He inventories his options. The monstrous thing looms above him, the multitude of pale, twitching ganglia that could only be eyes blistering the skull above an enormous bristling jaw. Its hide is grey and leathery. Bullets would only be an annoyance, and his machete, as sharp as it was, would not be effective. Looking past the thing's head, he had a moment of vertigo as the ceiling seemed to ripple.
"What's wrong, son?" his father asked. They were in his study, a place of comfort for the youngster. There was the green library lamp on a stately oak desk piled with a controlled chaos of leatherbound notebooks and manuscripts. The walls were lined with bookcases, and the old volumes upon the resplendent wood gave the room a musky, pleasant smell. The boy shook his head in reply.
His father watched him peruse the complex arrangement of chessmen; they were both skilled players, and the father privately thought that his son would soon surpass his senior. Something inherent in boy's character rebelled at the idea of retreat. The father smiled, because it was so much like the boy's mother.
"You could move the queen, you know? Then you could reinforce the king's defenses with that bishop..." The old man's tones were gentle, encouraging.
"No!" The boy grunted. "I'm not chicken. I'll find a way!"
"There is no shame in strategic retreat when you find your options narrowed. You run to fight another day." The Senior smiled indulgently when the boy grudgingly fell back and eventually came upon a winning combination of moves. He clapped a hand on his son's shoulder and said, "Didn't I tell you?"
The boy never forgot this lesson. When the creature's steamshovel jaws opened for a massive bellow, the ceiling seemed to disintegrate into a rain of dark grey particles. There were more than one! A whine filled the air, like ancient machinery long out of tune.
Adventurer extraordinaire and treasure hunter Kansas Rhodes stumbles backwards and flees, running flat out across the marbled expanse. There is a crack of displaced air as the creature leaps, dragging a cold shadow across Kansas, skidding directly ahead, to throw up a miasma of dust.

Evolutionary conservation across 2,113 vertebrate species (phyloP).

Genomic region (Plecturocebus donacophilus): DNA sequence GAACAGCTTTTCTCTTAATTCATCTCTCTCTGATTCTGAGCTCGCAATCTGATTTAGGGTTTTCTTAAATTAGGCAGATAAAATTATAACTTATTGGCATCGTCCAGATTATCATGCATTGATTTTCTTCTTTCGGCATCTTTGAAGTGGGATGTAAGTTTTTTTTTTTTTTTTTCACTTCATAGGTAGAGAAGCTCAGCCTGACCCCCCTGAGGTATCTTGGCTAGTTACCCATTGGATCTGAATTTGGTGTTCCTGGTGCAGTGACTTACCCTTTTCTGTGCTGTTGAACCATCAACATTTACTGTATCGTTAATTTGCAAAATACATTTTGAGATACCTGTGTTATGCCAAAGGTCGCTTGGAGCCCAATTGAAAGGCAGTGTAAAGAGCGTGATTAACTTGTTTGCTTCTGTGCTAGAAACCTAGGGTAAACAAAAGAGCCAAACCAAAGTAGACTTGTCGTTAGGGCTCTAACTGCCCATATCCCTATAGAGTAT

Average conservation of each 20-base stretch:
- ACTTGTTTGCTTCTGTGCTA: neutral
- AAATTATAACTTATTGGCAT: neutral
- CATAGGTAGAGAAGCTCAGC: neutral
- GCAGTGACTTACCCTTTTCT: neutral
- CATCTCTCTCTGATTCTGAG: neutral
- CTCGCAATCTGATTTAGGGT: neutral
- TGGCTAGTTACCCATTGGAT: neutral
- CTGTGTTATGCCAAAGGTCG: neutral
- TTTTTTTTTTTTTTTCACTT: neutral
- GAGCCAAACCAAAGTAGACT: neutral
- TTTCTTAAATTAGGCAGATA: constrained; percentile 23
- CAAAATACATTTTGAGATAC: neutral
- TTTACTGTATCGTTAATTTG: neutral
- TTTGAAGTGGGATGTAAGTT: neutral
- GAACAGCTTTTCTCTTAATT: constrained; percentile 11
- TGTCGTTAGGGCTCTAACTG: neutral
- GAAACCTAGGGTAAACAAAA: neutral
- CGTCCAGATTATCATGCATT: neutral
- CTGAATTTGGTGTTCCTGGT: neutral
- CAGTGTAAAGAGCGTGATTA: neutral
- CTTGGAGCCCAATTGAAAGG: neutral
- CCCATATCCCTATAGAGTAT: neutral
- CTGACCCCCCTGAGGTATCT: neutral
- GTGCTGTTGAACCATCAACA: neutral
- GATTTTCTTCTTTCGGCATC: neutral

What Kansas had previously thought as dust... were the remnants of bones, hundreds of thousands, from the looks of it. His boots smash them as readily as if he were running across a forest carpeted with dry twigs. As he veers towards the wall at one end of the chamber, skidding the Charleston at the abrupt change of direction, he sees it is lined with ornately carved openings.
The buzzing of the descending horde becomes almost unbearable, setting even the marrow in his bones trembling. His teeth rattle in their sockets. The quality of the light has gradually degraded into a gloom. Kansas, in his mad flight, is glad of his death grip on the torch.
He dashes through an opening easily five meters tall, down into a dank corridor. The torch is a pitiful beacon, barely illuminating two meters ahead, but Kansas doesn't dare look back. His chest is a mass of flames, and each burst of breath is agony. Only sheer adrenaline keeps his legs from collapsing.
The walls resemble swiss cheese, by design, it seems, but Kansas doesn't have the urge to stop and inspect. The creature uses the walls to its advantage, pursuing with a series of powerful leaps. The mouth of the tunnel fills with the horde of its brethen, and the noise drowns out all other thought but that of a primal urge to stay alive.
There is only the eye of darkness ahead, the island of light here, and a gruesome death behind.
Kansas Rhodes hurtles on.